They finally failed but they did NOT fall apart
Stories about Gina and the Tuff Chix Gloves

Tuff Chix Pink Winter Fleece Gloves are one of my favorite products. If you've been following HoofPrints for very long you know that I don't suffer products that fail to perform. I test everything that comes through the door to make sure it is, indeed, exactly as I am representing it.

IronClad's Tough Chix fleece gloves aren't your average girly pink gloves that you'd pick up at Wal-Mart, wear for a season and then toss because they've fallen apart. These are engineered by a manufacturer known for it's durable men's work gloves. They applied all that experience making attractive, good fitting gloves to these women's gloves.
Shown here are two pair that I have been wearing since 2011. The same two pair that are pictured in the product listing here. One pair is the original sample that I ordered from the manufacturer to try out. The 2nd pair was returned by a customer who wore them for a while and then claimed they didn't keep her hands warm. Now, to clarify: if you live somewhere like North Dakota and are doing chores for hours in -20 degree weather, these are not the gloves for you. But for the rest of us who don't encounter such extremes these really fit the bill. They're soft, flexible, and give you a LOT of dexterity for a winter glove.
I can fasten all the necessary buckles needed to tack up and ride without taking them off. I can wrangle supplement bucket lids, dip and measure rations, coil up a muddy, recalcitrant hose - pretty much anything I need to do in the barn. And more: the sliding door to my barn gets stuck when the ground freezes. Because of the way it's situated, normal digging implements just won't work to clear out the extra dirt and gravel that's accumulated and is heaving up, blocking the way. The best way to do it is with my fingers. I hack at the frozen stuff with a pick to break it up, then rake it all out of the groove with my fingers. I'd say that it's expecting a lot for any gloves, but these have been doing it for 8 years.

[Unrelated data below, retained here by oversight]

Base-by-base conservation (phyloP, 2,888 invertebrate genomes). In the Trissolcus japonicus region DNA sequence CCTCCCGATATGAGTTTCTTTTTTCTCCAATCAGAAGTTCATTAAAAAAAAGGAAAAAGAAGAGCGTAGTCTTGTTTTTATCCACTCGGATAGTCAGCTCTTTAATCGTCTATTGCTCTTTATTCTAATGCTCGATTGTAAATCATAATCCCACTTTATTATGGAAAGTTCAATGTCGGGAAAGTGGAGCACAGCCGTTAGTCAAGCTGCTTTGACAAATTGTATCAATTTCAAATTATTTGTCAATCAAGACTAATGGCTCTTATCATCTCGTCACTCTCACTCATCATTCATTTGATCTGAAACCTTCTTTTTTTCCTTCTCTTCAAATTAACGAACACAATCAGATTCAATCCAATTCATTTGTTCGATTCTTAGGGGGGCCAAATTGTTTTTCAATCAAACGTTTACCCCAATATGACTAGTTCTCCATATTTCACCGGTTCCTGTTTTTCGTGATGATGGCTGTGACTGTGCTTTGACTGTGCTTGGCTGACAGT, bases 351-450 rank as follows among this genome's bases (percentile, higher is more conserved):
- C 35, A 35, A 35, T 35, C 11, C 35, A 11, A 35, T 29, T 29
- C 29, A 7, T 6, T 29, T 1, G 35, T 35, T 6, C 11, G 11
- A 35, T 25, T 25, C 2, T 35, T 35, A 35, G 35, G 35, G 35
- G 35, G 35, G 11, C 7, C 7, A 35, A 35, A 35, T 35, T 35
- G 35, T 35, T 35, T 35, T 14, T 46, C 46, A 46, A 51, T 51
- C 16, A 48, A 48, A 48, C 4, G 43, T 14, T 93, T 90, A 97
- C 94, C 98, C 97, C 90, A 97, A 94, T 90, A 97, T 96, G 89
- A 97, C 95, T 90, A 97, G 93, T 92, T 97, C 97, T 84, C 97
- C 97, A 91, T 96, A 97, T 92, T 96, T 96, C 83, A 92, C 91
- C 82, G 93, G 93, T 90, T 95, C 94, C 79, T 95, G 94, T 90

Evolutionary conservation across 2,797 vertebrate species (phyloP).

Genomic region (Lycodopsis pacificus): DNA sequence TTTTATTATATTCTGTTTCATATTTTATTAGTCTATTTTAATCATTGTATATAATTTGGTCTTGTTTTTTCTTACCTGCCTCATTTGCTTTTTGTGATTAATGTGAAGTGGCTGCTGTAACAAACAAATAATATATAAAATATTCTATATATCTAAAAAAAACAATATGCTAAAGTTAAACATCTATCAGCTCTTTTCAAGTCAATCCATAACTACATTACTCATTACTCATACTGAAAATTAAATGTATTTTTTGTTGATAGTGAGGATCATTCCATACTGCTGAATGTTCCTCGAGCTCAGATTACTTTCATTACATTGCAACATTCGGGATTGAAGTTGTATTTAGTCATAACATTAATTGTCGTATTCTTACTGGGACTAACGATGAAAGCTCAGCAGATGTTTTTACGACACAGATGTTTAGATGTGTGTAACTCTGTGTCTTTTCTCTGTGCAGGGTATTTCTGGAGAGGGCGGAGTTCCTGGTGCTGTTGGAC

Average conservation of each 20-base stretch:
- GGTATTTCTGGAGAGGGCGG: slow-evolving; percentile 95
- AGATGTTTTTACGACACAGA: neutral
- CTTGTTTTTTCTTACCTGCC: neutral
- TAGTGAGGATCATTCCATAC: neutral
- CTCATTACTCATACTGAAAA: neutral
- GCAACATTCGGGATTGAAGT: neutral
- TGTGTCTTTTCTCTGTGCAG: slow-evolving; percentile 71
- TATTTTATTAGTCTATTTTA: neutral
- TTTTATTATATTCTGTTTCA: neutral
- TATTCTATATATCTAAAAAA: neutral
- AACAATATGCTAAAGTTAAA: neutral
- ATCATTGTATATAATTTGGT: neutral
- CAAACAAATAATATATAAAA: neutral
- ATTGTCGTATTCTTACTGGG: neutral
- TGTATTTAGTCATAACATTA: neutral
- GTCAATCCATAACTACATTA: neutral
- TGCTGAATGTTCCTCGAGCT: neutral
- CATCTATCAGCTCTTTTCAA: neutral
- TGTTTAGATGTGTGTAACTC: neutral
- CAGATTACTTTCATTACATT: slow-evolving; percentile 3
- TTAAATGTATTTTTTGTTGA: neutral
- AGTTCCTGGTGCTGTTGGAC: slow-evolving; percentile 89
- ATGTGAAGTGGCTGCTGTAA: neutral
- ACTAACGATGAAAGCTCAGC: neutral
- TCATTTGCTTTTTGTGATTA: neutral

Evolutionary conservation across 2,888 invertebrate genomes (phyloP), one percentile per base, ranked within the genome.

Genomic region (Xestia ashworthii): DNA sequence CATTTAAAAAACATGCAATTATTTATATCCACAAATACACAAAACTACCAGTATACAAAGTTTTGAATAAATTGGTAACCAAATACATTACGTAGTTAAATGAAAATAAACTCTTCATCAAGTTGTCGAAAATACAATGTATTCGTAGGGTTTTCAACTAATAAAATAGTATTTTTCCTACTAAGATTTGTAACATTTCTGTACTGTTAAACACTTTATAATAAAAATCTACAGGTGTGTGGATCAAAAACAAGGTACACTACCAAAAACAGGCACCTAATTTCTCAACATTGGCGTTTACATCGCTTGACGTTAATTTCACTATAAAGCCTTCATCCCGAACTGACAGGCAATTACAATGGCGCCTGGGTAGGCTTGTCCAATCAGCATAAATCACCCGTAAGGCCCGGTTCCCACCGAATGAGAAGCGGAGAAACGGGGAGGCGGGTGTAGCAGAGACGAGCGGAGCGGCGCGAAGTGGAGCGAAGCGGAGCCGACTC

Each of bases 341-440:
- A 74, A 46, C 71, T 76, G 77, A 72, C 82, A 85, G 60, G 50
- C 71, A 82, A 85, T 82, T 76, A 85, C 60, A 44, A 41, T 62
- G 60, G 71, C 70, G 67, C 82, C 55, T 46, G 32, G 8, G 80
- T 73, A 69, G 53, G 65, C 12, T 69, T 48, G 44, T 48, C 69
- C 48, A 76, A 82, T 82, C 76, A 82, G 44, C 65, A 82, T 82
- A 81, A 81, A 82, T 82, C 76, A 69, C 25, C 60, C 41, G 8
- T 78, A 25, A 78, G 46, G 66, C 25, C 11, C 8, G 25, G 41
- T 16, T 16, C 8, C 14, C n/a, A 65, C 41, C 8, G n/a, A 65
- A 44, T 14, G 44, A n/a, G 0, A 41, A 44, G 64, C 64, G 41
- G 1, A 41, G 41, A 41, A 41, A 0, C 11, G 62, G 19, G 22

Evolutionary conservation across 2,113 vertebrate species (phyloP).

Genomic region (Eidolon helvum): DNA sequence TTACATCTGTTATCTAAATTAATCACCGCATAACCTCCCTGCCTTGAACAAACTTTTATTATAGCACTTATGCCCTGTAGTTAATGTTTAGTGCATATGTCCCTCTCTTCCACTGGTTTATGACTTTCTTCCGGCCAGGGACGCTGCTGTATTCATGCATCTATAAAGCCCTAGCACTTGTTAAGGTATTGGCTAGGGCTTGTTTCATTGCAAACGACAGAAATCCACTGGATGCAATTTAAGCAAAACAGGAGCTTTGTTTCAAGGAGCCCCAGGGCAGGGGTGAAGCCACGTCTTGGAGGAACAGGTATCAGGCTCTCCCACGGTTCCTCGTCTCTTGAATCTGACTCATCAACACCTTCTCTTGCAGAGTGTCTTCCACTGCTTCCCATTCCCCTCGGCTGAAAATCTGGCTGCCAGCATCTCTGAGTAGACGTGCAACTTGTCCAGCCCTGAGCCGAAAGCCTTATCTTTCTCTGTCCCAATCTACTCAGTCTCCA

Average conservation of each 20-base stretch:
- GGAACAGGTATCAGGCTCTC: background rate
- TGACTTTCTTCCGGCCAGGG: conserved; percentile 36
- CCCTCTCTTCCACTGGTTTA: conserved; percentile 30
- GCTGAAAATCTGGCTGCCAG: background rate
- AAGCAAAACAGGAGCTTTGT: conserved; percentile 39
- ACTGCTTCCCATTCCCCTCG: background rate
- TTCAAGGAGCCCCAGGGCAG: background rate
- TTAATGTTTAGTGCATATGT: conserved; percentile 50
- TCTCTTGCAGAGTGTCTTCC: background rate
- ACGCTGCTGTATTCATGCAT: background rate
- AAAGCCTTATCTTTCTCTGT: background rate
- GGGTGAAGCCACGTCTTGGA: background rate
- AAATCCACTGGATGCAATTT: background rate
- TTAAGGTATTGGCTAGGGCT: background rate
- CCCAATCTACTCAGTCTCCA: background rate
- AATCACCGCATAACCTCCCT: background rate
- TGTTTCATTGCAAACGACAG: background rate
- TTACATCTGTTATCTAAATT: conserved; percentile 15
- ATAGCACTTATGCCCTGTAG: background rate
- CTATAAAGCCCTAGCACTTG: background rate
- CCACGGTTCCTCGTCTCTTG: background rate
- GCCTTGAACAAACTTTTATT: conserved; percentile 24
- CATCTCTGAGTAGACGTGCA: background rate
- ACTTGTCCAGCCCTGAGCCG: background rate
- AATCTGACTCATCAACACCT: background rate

Let's look closely at what failed on these 8 year old gloves. There are holes in the thumb and the middle finger. These are the exact spots that get torqued when I am wrestling the hose on and off of the hydrant. And because I have some ridiculous penchant for cross-threading, it's one of the most difficult tasks in my repertoire of barn chores.
What's more remarkable than the areas that failed, however, are the ones that are still holding up. Every single stitch on all of these gloves is exactly as it was when it left the factory.
The fabric is worn threadbare in spots, but it still washes up nice and fluffy; albeit a bit thinner.
The thoughtfully placed wear reinforcements have done their job; some have worn through, but must are still completely intact - the grippy tread has worn smooth in a few places, testament to 8 years of filling hay feeders, handling a manure fork, and petting horse and dog faces.
I know that there exists a special brush designed to clean crud out of velcro. These gloves have never seen such a luxury, the spots on the wrist are clogged with wadded up lint and dog hair, and they still do a fine job sticking tight to keep out drafts. Overall, for the stellar performance that these give, I'd expect them to be priced a lot higher than $24.
There's a summer version of the Tuff Chix Gloves; I wore out a pair of those as well.